The Economist asks:
Above-normal inflation has been proposed as a solution (or salve) to a number of the rich world's economic problems. In conjunction with financial repression, it could help erode sovereign debt loads. In the euro area, differential inflation could facilitate rebalancing. It could help lower real interest rates in economies up against the zero lower bound, and it could help facilitate real wage adjustments in economies plagued by nominal wage stickiness. Of course, there are risks to higher inflation, including efficiency costs and the possibility that "de-anchored" inflation expectations could be difficult and costly to contain.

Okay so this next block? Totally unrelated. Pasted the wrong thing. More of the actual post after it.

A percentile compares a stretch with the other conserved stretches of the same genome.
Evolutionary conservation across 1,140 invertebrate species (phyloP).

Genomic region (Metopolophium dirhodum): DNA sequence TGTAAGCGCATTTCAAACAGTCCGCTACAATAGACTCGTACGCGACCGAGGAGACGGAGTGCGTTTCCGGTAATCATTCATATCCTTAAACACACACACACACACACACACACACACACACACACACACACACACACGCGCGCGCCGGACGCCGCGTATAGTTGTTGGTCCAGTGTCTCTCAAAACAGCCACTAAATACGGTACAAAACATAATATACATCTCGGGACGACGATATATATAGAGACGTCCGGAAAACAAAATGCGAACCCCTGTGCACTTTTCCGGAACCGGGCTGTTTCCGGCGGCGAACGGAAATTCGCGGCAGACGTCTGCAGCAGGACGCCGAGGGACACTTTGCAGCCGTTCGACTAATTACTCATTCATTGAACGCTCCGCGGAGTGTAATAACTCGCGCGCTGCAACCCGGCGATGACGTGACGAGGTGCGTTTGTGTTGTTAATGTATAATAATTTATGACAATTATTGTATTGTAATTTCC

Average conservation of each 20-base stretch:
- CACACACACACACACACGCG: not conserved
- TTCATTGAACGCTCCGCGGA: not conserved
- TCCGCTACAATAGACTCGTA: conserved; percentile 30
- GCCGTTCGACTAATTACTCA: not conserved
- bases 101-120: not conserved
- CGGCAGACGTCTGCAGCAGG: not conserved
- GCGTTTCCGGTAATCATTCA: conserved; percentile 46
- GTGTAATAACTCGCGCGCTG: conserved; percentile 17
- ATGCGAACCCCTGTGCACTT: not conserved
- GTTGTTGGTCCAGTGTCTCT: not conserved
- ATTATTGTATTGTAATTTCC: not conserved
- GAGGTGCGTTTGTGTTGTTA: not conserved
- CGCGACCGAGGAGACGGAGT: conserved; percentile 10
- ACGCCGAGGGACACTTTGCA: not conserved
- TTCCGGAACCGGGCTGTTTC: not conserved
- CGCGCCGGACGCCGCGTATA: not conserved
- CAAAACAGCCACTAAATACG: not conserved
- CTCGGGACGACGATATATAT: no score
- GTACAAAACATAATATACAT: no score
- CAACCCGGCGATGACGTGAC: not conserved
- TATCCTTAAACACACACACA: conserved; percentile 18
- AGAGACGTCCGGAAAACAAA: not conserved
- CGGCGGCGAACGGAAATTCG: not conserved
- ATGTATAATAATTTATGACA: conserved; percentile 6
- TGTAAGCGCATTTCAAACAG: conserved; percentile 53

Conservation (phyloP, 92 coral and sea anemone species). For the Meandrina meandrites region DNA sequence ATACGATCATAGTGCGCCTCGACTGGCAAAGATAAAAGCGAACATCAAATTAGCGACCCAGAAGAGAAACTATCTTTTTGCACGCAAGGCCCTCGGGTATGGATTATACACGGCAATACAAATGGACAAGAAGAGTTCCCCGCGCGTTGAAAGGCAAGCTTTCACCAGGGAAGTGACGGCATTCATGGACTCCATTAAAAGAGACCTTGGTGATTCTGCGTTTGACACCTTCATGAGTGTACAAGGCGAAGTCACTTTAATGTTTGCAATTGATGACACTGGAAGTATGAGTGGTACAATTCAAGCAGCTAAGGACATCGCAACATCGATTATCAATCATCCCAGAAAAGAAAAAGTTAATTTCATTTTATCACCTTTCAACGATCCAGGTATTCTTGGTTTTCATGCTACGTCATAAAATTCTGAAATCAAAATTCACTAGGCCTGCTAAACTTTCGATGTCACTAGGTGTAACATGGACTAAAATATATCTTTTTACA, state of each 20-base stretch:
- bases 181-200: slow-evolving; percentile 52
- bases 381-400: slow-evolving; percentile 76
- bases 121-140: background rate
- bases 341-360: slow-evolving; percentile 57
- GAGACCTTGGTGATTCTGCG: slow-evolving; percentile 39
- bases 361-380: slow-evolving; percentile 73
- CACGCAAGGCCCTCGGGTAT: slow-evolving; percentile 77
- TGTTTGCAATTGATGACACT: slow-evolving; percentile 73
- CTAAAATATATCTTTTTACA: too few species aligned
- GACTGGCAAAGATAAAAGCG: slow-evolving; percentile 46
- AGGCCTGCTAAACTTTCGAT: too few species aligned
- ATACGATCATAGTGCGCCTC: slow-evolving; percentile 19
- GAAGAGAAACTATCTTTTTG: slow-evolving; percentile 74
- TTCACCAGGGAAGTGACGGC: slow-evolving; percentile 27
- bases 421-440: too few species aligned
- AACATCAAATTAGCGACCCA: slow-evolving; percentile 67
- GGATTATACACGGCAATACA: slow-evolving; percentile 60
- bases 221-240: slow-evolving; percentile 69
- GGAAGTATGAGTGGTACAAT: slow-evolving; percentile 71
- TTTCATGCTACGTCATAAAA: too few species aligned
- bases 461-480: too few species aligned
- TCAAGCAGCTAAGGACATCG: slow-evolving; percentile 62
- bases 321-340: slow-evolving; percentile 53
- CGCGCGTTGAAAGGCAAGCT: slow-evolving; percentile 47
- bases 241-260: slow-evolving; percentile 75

Will the rich world use above-normal inflation as a way to address economic ills? Should it?
Here are the responses, including mine:
- We need a normal price level - Brad DeLong
- Better to renege on citizens than on bondholders - Ajay Shah
- There is little scope for catch-up inflation - John Makin
- Higher inflation would only increase "short-termism" - Michael Heise
- Higher inflation might provide Europe a short but costly reprieve - Gilles Saint-Paul
- More inflation would help, but probably won't be forthcoming - Mark Thoma